After finishing his speech, Deng Zhi leaves his seat, dashes out of the hall and prepares to throw himself into the cauldron. Sun Quan immediately stops him, invites him back to the hall, and treats him like an honoured guest.[60] He then tells Deng Zhi: "Sir, what you just said is in line with my thoughts. I desire to make peace and ally with Shu. Sir, are you willing to help me?"[61] Deng Zhi replies: "Just now Your Majesty wanted to boil me alive. Now Your Majesty wants me to help you with diplomacy. If Your Majesty can't make up your mind, how can you gain people's trust?" Sun Quan replied: "I have made up my mind. Sir, you can be sure about that."[62]

Sun Quan then sends Zhang Wen as his envoy to accompany Deng Zhi back to Shu to meet Zhuge Liang and reestablish the Wu–Shu alliance against Wei.[63]

See alsoEdit


  1. ^ Rafe de Crespigny erroneously writes in A Biographical Dictionary of Later Han to the Three Kingdoms 23-220 AD that Deng Zhi died in the year 250.[3]


  1. ^ a b c Cihai 6th edition (2009–10) Collectors' edition (辞海 第六版 典藏本) (ISBN 978-7-5326-3353-1/N.68)
  2. ^ a b c ([延熈]十四年卒。) Sanguozhi vol. 45.
  3. ^ a b c d e de Crespigny (2007), p. 137.
  4. ^ (鄧芝字伯苗,義陽新野人,漢司徒禹之後也。) Sanguozhi vol. 45.
  5. ^ (漢末入蜀,未見知待。時益州從事張裕善相,芝往從之,裕謂芝曰:「君年過七十,位至大將軍,封侯。」) Sanguozhi vol. 45.
  6. ^ (芝聞巴西太守龐羲好士,往依焉。) Sanguozhi vol. 45.
  7. ^ Sima (1084), vol. 67.
  8. ^ (先主定益州,芝為郫邸閣督。先主出至郫,與語,大奇之,擢為郫令,遷廣漢太守。) Sanguozhi vol. 45.
  9. ^ Sima (1084), vol. 69.
  10. ^ (所在清嚴有治績,入為尚書。) Sanguozhi vol. 45.
  11. ^ Sima (1084), vols. 68-69.
  12. ^ a b c Sima (1084), vol. 70.
  13. ^ (先主薨於永安。先是,吳王孫權請和,先主累遣宋瑋、費禕等與相報荅。) Sanguozhi vol. 45.
  14. ^ (丞相諸葛亮深慮權聞先主殂隕,恐有異計,未知所如。) Sanguozhi vol. 45.
  15. ^ (芝見亮曰:「今主上幼弱,初在位,宜遣大使重申吳好。」亮荅之曰:「吾思之乆矣,未得其人耳,今日始得之。」芝問其人為誰,亮曰:「即使君也。」乃遣芝脩好於權。) Sanguozhi vol. 45.
  16. ^ (權果狐疑,不時見芝,芝乃自表請見權曰:「臣今來亦欲為吳,非但為蜀也。」) Sanguozhi vol. 45.
  17. ^ (權乃見之,語芝曰:「孤誠願與蜀和親,然恐蜀主幼弱,國小勢偪,為魏所乘,不自保全,以此猶豫耳。」) Sanguozhi vol. 45.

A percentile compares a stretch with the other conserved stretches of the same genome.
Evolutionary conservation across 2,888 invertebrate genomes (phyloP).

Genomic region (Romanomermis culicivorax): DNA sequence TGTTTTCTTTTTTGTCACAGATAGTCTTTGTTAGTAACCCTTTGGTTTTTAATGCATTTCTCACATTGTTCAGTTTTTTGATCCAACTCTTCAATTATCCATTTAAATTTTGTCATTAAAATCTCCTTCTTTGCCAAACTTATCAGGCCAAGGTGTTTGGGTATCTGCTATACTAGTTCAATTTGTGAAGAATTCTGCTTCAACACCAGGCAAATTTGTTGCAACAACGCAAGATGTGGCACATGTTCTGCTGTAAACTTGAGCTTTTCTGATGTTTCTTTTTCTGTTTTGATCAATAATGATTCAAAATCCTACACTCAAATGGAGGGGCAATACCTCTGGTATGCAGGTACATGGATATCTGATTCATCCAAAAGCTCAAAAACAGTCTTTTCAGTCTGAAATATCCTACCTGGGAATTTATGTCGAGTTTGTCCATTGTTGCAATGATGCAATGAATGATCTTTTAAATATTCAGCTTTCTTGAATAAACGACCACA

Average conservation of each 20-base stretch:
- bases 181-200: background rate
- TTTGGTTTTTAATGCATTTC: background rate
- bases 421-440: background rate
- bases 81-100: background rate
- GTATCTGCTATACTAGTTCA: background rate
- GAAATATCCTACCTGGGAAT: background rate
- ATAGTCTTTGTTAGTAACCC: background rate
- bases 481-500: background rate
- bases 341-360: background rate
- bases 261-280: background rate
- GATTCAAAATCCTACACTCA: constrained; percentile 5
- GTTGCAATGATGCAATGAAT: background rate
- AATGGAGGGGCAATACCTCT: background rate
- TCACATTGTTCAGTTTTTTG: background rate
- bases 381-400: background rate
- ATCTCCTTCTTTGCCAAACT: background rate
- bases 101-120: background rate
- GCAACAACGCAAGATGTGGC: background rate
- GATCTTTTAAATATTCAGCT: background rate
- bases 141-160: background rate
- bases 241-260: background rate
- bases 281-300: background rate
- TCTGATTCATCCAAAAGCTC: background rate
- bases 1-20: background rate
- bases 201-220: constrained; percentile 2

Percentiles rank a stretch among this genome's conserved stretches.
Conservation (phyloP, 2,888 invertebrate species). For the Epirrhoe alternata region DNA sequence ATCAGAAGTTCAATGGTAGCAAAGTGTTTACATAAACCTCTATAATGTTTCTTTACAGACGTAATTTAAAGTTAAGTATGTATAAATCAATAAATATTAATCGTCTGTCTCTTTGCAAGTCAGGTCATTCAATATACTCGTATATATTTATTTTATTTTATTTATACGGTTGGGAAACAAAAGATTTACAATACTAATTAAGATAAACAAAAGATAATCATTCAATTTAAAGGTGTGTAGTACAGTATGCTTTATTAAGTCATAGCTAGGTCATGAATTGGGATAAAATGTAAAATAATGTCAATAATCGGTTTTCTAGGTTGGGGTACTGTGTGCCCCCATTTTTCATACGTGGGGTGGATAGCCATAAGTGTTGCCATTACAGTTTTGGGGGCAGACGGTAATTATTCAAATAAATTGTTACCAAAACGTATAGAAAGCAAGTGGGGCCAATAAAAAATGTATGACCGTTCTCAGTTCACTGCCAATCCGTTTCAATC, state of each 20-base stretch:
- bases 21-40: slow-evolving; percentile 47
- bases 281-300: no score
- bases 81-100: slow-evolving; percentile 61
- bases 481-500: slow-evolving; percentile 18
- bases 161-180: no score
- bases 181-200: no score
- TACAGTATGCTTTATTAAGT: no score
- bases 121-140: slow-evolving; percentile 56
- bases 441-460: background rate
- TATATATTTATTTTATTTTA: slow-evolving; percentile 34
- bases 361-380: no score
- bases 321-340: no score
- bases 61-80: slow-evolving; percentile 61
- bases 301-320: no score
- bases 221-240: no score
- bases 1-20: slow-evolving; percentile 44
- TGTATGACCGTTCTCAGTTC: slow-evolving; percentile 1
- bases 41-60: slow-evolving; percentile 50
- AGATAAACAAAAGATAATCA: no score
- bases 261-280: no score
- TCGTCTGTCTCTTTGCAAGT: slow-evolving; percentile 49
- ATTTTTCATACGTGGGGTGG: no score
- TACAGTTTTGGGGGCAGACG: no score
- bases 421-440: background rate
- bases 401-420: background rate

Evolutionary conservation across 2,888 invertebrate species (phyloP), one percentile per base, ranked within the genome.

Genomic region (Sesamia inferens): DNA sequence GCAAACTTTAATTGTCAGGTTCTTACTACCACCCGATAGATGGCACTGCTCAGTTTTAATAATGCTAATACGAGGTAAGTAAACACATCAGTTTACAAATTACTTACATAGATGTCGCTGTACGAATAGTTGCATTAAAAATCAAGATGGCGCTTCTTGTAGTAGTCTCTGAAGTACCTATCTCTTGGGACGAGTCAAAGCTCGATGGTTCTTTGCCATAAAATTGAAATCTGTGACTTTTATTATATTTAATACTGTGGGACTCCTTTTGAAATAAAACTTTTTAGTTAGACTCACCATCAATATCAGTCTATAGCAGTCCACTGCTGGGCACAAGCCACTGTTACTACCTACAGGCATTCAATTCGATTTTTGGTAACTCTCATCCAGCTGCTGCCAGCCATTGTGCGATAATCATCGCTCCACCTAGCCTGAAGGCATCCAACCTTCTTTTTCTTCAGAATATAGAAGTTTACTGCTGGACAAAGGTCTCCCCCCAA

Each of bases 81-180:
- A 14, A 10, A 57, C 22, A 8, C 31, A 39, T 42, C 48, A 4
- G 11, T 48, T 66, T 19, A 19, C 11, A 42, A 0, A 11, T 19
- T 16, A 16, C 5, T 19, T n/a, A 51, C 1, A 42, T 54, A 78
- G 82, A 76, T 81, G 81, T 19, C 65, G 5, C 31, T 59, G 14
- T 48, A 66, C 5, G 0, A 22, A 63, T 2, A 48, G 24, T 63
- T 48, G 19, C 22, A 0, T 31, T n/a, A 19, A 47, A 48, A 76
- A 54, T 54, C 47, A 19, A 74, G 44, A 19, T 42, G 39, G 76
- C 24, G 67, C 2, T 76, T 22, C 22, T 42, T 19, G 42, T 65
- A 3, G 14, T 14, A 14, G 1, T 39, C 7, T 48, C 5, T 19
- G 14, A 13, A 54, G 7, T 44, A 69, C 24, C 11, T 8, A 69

18. ^ (芝對曰:「吳、蜀二國四州之地,大王命世之英,諸葛亮亦一時之傑也。蜀有重險之固,吳有三江之阻,合此二長,共為脣齒,進可并兼天下,退可鼎足而立,此理之自然也。大王今若委質於魏,魏必上望大王之入朝,下求太子之內侍,若不從命,則奉辭伐叛,蜀必順流見可而進,如此,江南之地非復大王之有也。」) Sanguozhi vol. 45.
  19. ^ (權默然良乆曰:「君言是也。」遂自絕魏,與蜀連和,遣張溫報聘於蜀。) Sanguozhi vol. 45.
  20. ^ (蜀復令芝重往,權謂芝曰:「若天下太平,二主分治,不亦樂乎!」) Sanguozhi vol. 45.
  21. ^ (芝對曰:「夫天無二日,土無二王,如并魏之後,大王未深識天命者也,君各茂其德,臣各盡其忠,將提枹鼓,則戰爭方始耳。」) Sanguozhi vol. 45.
  22. ^ (權大笑曰:「君之誠欵,乃當爾邪!」) Sanguozhi vol. 45.
  23. ^ (權與亮書曰:「丁厷掞張,陰化不盡;和合二國,唯有鄧芝。」) Sanguozhi vol. 45.
  24. ^ (及亮北住漢中,以芝為中監軍、揚武將軍。) Sanguozhi vol. 45.
  25. ^ ([建興]六年春,揚聲由斜谷道取郿,使趙雲、鄧芝為疑軍,據箕谷,魏大將軍曹真舉衆拒之。亮身率諸軍攻祁山,戎陣整齊,賞罰肅而號令明,南安、天水、安定三郡叛魏應亮,關中響震。) Sanguozhi vol. 35.
  26. ^ (魏明帝西鎮長安,命張郃拒亮, ...) Sanguozhi vol. 35.
  27. ^ a b ([建興]五年,隨諸葛亮駐漢中。明年,亮出軍,揚聲由斜谷道,曹真遣大衆當之。亮令雲與鄧芝往拒,而身攻祁山。雲、芝兵弱敵彊,失利於箕谷,然歛衆固守,不至大敗。) Sanguozhi vol. 36.
  28. ^ (諸葛亮出祁山。加郃位特進,遣督諸軍,拒亮將馬謖於街亭。謖依阻南山,不下據城。郃絕其汲道,擊,大破之。南安、天水、安定郡反應亮,郃皆破平之。) Sanguozhi vol. 17.
  29. ^ (亮使馬謖督諸軍在前,與郃戰于街亭。謖違亮節度,舉動失宜,大為郃所破。) Sanguozhi vol. 35.
  30. ^ Sima (1084), vol. 71.
  31. ^ Sima (1084), vol. 72.
  32. ^ (亮卒,遷前軍師前將軍,領兖州刺史,封陽武亭侯,頃之為督江州。) Sanguozhi vol. 45.
  33. ^ (權數與芝相聞,饋遺優渥。) Sanguozhi vol. 45.
  34. ^ (延熈六年,就遷為車騎將軍,後假節。) Sanguozhi vol. 45.
  35. ^ ([延熈]十一年,涪陵國人殺都尉反叛,芝率軍征討,即梟其渠帥,百姓安堵。) Sanguozhi vol. 45.
  36. ^ (蜀漢鄧芝墓,縣西南五里,有二石闕,南陽人,仕蜀為車騎將軍。) Records of Zitong County from the Xianfeng era (咸豐梓潼縣志).
  37. ^ (華陽國志曰:芝征涪陵,見玄猿緣山。芝性好弩,手自射猿,中之。猿拔其箭,卷木葉塞其創。芝曰:「嘻,吾違物之性,其將死矣!」) Huayang Guo Zhi annotation in Sanguozhi vol. 45.
  38. ^ (一曰:芝見猿抱子在樹上,引弩射之,中猿母,其子為拔箭,以木葉塞創。芝乃歎息,投弩水中,自知當死。) Pei Songzhi's annotation in Sanguozhi vol. 45.
  39. ^ (鄭天生,鄧芝母也。) Zhen'gao vol. 12.
  40. ^ (子良,襲爵,景耀中為尚書左選郎,晉朝廣漢太守。) Sanguozhi vol. 45.
  41. ^ (芝為大將軍二十餘年,賞罰明斷,善卹卒伍。) Sanguozhi vol. 45.
  42. ^ (身之衣食資仰於官,不苟素儉,然終不治私產,妻子不免饑寒,死之日家無餘財。) Sanguozhi vol. 45.
  43. ^ (性剛簡,不飾意氣,不得士類之和。於時人少所敬貴,唯器異姜維云。) Sanguozhi vol. 45.
  44. ^ (芝性驕慠,自大將軍費禕等皆避下之,而預獨不為屈。) Sanguozhi vol. 45.
  45. ^ (時車騎將軍鄧芝自江州還,來朝,謂預曰:「禮,六十不服戎,而卿甫受兵,何也?」預荅曰:「卿七十不還兵,我六十何為不受邪?」) Sanguozhi vol. 45.
  46. ^ ([張]昭曰:「先於殿前立一大鼎,貯油數百斤,下用炭燒。待其油沸,可選身長面大武士一千人,各執刀在手,從宮門前直排至殿上,卻喚芝入見。休等此人開言下說詞,責以酈食其說齊故事,效此例烹之,看其人如何對答。」) Sanguo Yanyi ch. 86.
  47. ^ ([孫]權從其言,遂立油鼎,命武士立於左右,各執軍器,召鄧芝入。芝整衣冠而入。行至宮門前,只見兩行武士,威風凜凜,各持鋼刀、大斧、長劍、短戟,直列至殿上。) Sanguo Yanyi ch. 86.
  48. ^ (芝曉其意,並無懼色,昂然而行。至殿前,又見鼎鑊內熱油正沸。左右武士以目視之,芝但微微而笑。近臣引至簾前,鄧芝長揖不拜。權令卷起珠簾,大喝曰:「何不拜!」) Sanguo Yanyi ch. 86.
  49. ^ (芝昂然而答曰:「上國天使,不拜小邦之主。」) Sanguo Yanyi ch. 86.
  50. ^ (權大怒曰:「汝不自料,欲掉三寸之舌,效酈生說齊乎?可速入油鼎!」) Sanguo Yanyi ch. 86.
  51. ^ (芝大笑曰:「人皆言東吳多賢,誰想懼一儒生!」) Sanguo Yanyi ch. 86.
  52. ^ (權轉怒曰:「孤何懼爾一匹夫耶?」) Sanguo Yanyi ch. 86.
  53. ^ (芝曰:「即不懼鄧伯苗,何愁來說汝等也?」) Sanguo Yanyi ch. 86.
  54. ^ (權曰:「爾欲為諸葛亮作說客,來說孤絕魏向蜀,是否?」) Sanguo Yanyi ch. 86.
  55. ^ (芝曰:「吾乃蜀中一儒生,特為吳國利害而來。乃設兵陳鼎,以拒一使,何其局量之不能容物耶?」) Sanguo Yanyi ch. 86.
  56. ^ (權聞言惶愧,即叱退武士,命芝上殿,賜坐而問曰:「吳魏之利害若何?願先生教我。」) Sanguo Yanyi ch. 86.
  57. ^ (芝曰:「大王欲與蜀和,還是欲與魏和?」) Sanguo Yanyi ch. 86.
  58. ^ (權曰:「孤正欲與蜀主講和;但恐蜀主年輕識淺,不能全始全終耳。」) Sanguo Yanyi ch. 86.
  59. ^ (芝曰:「大王乃命世之英豪,諸葛亮亦一時之俊傑;蜀有山川之險,吳有三江之固;若二國連和,共為脣齒,進則可以兼吞天下,退則可以鼎足而立。今大王若委贄稱臣於魏,魏必望大王朝覲,求太子以為內侍;如其不從,則興兵夾攻,蜀亦順流而進取,如此則江南之地,不復為大王有矣。若大王以愚言為不然,愚將就死於大王之前,以絕說客之名也。」) Sanguo Yanyi ch. 86.
  60. ^ (言訖,撩衣下殿,望油鼎中便跳。權急命止之,請入後殿,以上賓之禮相待。) Sanguo Yanyi ch. 86.
  61. ^ (權曰:「先生之言,正合孤意。孤今欲與蜀主連和,先生肯為我介紹乎?」) Sanguo Yanyi ch. 86.
  62. ^ (芝曰:「適欲烹小臣者,乃大王也;今欲使小臣者,亦大王也;大王猶自狐疑未定,安能取信於人?」權曰:「孤意已決,先生勿疑。」) Sanguo Yanyi ch. 86.
  63. ^ Sanguo Yanyi ch. 86.